Diagrams courtesy of: National Institute of Health

Rare but serious

The following severe forms of acne are rare, but they inflict great hardship to the people who experience them.

acne conglobata

Acne Conglobata

This is the most severe form of acne vulgaris and is more common in males. It is characterized by numerous large lesions, which are sometimes interconnected, along with widespread blackheads. It can cause severe, irrevocable damage to the skin, and disfiguring scarring. It is found on the face, chest, back, buttocks, upper arms, and thighs. The age of onset for acne conglobata is usually between 18 to 30 years, and the condition can stay active for many years. As with all forms of acne, the cause of acne conglobata is unknown. Treatment usually includes isotretinoin (Accutane), and although acne conglobata is sometimes resistant to treatment, it can often be controlled through aggressive treatment over time.14

Acne Fulminans

Acne Fulminans

This is an abrupt onset of acne conglobata-like symptoms which normally afflicts young Caucasian men.14-16 Symptoms of severe nodulocystic, often ulcerating acne are apparent. As with acne conglobata, extreme, disfiguring scarring is common. Acne fulminans is unique in that it also includes a fever and aching of the joints.15 Hospitalization of 3-5 weeks is typical for treatment.16 Acne fulminans does not respond well to antibiotics. Isotretinoin (Accutane) and oral steroids are normally prescribed.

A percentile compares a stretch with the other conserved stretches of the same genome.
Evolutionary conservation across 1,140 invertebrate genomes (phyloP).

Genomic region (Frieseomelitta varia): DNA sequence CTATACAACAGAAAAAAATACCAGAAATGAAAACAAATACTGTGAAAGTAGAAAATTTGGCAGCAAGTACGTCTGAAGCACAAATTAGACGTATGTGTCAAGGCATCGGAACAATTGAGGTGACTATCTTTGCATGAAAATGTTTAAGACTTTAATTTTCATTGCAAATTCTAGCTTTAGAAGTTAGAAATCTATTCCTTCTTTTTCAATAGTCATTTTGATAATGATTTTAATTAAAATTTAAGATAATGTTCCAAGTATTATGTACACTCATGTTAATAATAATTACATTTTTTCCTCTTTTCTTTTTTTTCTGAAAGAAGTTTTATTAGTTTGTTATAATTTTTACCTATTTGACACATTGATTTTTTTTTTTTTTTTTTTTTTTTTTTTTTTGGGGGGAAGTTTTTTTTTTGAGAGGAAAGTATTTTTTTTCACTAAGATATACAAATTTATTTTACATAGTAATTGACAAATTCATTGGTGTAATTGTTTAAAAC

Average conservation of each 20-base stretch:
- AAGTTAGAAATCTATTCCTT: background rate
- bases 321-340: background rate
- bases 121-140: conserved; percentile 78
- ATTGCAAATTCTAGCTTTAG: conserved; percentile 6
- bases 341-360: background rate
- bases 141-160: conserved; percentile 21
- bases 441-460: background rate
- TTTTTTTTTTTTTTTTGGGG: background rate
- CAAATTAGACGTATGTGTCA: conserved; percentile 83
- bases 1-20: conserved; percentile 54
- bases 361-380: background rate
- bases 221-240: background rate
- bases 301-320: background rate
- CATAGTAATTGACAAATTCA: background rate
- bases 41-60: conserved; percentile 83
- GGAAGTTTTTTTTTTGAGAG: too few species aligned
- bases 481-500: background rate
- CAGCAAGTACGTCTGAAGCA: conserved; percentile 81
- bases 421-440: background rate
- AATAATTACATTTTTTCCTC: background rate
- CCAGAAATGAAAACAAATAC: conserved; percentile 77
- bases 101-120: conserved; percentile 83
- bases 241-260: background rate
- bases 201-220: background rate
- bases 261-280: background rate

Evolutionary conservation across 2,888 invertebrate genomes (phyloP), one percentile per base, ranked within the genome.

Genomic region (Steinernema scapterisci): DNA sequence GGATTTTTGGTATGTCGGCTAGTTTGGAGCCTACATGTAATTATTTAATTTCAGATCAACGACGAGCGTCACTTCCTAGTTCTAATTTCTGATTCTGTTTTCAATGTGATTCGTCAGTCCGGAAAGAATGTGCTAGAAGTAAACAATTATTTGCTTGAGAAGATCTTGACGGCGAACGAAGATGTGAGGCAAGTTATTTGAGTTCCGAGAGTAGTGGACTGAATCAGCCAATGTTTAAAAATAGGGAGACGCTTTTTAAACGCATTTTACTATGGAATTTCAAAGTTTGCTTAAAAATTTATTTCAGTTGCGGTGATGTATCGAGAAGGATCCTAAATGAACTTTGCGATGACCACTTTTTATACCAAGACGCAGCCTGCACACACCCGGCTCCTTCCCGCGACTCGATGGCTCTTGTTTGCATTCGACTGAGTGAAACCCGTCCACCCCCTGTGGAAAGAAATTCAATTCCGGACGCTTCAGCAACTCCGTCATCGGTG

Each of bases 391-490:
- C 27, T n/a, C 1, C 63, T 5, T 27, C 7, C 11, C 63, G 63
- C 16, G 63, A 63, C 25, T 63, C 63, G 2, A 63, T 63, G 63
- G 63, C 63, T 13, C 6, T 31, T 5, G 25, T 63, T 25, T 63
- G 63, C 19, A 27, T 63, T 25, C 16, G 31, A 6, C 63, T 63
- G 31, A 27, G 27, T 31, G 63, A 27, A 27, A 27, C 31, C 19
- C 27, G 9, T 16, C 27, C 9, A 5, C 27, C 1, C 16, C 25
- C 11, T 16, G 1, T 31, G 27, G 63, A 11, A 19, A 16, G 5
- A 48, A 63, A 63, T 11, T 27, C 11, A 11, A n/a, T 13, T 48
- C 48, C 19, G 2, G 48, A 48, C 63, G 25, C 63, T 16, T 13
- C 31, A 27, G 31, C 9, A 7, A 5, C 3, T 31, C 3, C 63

Gram-Negative Folliculitis

Gram-Negative Folliculitis

This condition is a bacterial infection characterized by pustules and cysts, possibly occurring as a complication resulting from a long term antibiotic treatment of acne vulgaris.14 It is a rare condition, and we do not know if it is more common in males or females at this time. Fortunately, isotretinoin (Accutane) is often effective in combating gram-negative folliculitis.

Pyoderma Faciale (Rosacea Fulminans)

Pyoderma Faciale (Rosacea Fulminans)

This type of severe facial acne affects only females, usually between the ages of 20 to 40 years old, and is characterized by large painful nodules, pustules, and sores, all of which may scar.14-15,17 It begins abruptly, and may occur on the skin of a woman who has never had acne before.15-17 It is confined to the face, and usually does not last longer than one year, but can wreak havoc in a very short time. Doctors often prescribe isotretinoin (Accutane) as well as systemic corticosteroids.